- 1 How are primary school places decided?
- 2 Can a school refuse to admit a child?
- 3 How do primary school applications work?
- 4 How does continued interest work?
- 5 What age group is primary school?
- 6 When should I start applying for primary school?
- 7 What are good reasons for appealing a school place?
- 8 What happens if you decline a school place?
- 9 What do I do if my child doesn’t get a school place?
- 10 How many primary schools should I apply for?
- 11 How do primary school catchment areas work?
- 12 Does the sibling rule still apply?
- 13 What happens if I decline a primary school place?
- 14 Do schools have waiting lists?
- 15 How do I write a waiting list letter?
How are primary school places decided?
Places in a primary school are allocated by priority, through seven phases of the Primary 1 registration exercise. From Phase 2A(1), when the number of applications exceeds the vacancies available in a specific phase, balloting will be held. All applicants under this phase will be given places in the school.
Can a school refuse to admit a child?
If it is a maintained school, the local authority can direct the school to admit the child. If it is an Academy, the local authority cannot direct them to admit the child. The local authority can, however, contact the Department for Education (DfE) and let them know that the Academy has refused to admit the child.
How do primary school applications work?
When you’re applying for a primary school place, you’ll be asked to list several (usually between three and six depending on your local council), in order of preference. If they’re able to offer your child a place at two or more of the schools you listed, they’ll give you the one that you ranked the highest.
How does continued interest work?
Continuing interest (CI) is the waiting list system managed by the Council. You will automatically be placed in the first continuing interest run for any schools that you ranked more highly than the one you were offered a place at – so long as the school’s admissions arrangements are run by Herts CC.
What age group is primary school?
A primary school (in Ireland, the UK & Australia), junior school (in Australia), elementary school or grade school (in the US & Canada) is a school for primary education of children who are four to eleven years of age (and sometimes up to thirteen years of age ).
When should I start applying for primary school?
If your child is due to start primary school in September 2021, you need to apply for a primary school place. The deadline for applications is 15 January 2021. If you missed the closing date, you’ll still need to apply online.
What are good reasons for appealing a school place?
Places at a school can be granted on appeal in two circumstances: 1) When a school has applied its admissions procedures incorrectly (rare as hens’ teeth), or 2) When the harm done to your child by not getting a place there will be greater than that caused to all the other children by overcrowding.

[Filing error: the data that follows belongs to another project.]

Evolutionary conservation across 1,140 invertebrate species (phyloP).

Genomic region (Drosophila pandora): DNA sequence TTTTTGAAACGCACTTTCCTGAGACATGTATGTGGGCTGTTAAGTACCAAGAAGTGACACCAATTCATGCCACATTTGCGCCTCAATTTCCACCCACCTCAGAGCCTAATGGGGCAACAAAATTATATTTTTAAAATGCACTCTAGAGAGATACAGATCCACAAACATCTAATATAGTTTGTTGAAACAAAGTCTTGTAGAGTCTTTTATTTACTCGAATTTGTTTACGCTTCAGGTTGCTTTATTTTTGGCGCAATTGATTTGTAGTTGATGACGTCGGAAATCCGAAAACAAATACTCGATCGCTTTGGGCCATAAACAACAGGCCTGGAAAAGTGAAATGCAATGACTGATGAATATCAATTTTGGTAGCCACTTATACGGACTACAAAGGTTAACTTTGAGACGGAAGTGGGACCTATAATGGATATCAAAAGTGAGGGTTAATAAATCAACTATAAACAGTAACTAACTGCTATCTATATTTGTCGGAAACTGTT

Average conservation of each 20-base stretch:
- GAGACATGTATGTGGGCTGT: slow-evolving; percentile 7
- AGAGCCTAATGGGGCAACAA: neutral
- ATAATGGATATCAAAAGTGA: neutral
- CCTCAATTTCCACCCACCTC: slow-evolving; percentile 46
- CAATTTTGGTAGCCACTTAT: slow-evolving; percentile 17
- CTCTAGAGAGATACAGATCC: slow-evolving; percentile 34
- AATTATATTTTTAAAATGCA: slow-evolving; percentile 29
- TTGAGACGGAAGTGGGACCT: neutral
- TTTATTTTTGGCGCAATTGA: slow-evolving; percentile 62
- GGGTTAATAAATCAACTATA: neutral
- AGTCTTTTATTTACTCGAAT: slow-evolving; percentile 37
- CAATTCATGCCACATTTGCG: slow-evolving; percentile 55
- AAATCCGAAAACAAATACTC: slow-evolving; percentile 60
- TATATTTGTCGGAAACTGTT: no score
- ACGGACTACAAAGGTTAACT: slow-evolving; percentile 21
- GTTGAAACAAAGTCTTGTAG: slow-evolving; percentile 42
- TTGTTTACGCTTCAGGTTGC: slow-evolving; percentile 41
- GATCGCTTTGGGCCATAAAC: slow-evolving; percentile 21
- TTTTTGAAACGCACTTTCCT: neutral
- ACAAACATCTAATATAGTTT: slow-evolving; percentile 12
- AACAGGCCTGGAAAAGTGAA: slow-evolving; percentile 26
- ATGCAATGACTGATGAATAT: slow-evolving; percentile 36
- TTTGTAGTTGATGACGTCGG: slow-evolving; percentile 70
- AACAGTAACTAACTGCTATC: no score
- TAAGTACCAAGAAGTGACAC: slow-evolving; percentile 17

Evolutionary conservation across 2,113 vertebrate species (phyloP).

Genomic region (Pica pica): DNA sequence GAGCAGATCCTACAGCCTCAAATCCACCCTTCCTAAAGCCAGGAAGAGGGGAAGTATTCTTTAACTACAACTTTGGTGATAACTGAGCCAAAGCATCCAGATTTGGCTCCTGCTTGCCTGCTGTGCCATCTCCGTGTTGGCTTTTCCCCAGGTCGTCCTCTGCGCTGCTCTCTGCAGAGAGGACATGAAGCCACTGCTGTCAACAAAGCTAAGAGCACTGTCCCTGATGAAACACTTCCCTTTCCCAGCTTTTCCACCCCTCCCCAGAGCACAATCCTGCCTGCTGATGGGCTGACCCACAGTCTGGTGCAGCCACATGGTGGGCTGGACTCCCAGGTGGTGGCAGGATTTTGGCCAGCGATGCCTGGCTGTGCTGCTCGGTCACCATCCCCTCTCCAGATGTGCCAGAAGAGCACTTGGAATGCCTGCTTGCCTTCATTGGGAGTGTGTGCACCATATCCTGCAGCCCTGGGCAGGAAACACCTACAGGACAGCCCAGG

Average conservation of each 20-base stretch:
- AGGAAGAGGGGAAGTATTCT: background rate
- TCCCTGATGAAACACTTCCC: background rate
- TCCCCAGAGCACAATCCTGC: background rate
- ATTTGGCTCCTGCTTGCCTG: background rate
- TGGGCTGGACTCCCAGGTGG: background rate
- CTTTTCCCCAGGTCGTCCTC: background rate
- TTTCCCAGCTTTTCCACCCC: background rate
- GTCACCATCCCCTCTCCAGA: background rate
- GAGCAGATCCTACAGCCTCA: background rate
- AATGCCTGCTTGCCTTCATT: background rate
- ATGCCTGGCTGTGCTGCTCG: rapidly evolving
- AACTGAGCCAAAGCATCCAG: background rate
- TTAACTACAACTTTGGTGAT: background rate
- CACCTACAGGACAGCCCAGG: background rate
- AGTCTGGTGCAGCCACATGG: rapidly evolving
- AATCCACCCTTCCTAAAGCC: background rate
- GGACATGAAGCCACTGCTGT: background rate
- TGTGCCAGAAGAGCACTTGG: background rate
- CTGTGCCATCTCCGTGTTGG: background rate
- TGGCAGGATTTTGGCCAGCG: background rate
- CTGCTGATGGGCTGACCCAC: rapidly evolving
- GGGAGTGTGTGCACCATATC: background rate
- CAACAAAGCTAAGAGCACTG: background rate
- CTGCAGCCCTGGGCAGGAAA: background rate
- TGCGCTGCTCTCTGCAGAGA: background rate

What happens if you decline a school place?
If you decline the offer and you have no alternative place you will be responsible for finding your child another school. The place you decline may be offered to another child so may not be available later if you change your mind.
What do I do if my child doesn’t get a school place?
You can do this by contacting the primary school admissions department of your local council. If the school is an academy, church school or free school, they will look after their own waiting lists and you should contact the school directly.
How many primary schools should I apply for?
You can list up to six choices of primary school, depending on area, and it’s vital to include at least one where you are more-or-less sure of getting a place – even if it isn’t your first choice. If you don’t, you may only be offered an undersubscribed school some distance away.
How do primary school catchment areas work?
A catchment area is basically the area from which a school’s pupils are drawn. For most schools, there’s no such thing as a fixed catchment area. It changes every year depending on things like how many applications the school received and how many siblings of existing pupils applied that year (as they get priority).
Does the sibling rule still apply?
Two London local authorities have amended the sibling priority rule from 2016, taking away the automatic entitlement to school places for a number of families. Brent and Wandsworth councils will stop giving priority to siblings if their family no longer lives within a catchment area.
What happens if I decline a primary school place?
If you have been refused a place at all of the schools you listed on your application form, your child will automatically be added to the waiting lists for all of them. You are encouraged to accept the place you have been offered and wait to see if you can be offered one of your preferred schools from the waiting list.
Do schools have waiting lists?
All schools in Newham hold waiting lists if they have more applications than places available. Children are automatically added to the waiting list when their parents/carers have a current live school application for the school and that school is listed as a higher preference than a school they have been offered.
How do I write a waiting list letter?
Here are 6 steps to a successful waitlist letter that will get noticed:
- Find Your Specific Admissions Representative.
- Be Yourself in Tone.
- Be Specific in the “Why This College” Section.
- Be Specific in Your Goals for the College.
- Share What’s Changed Since You Submitted Your Application.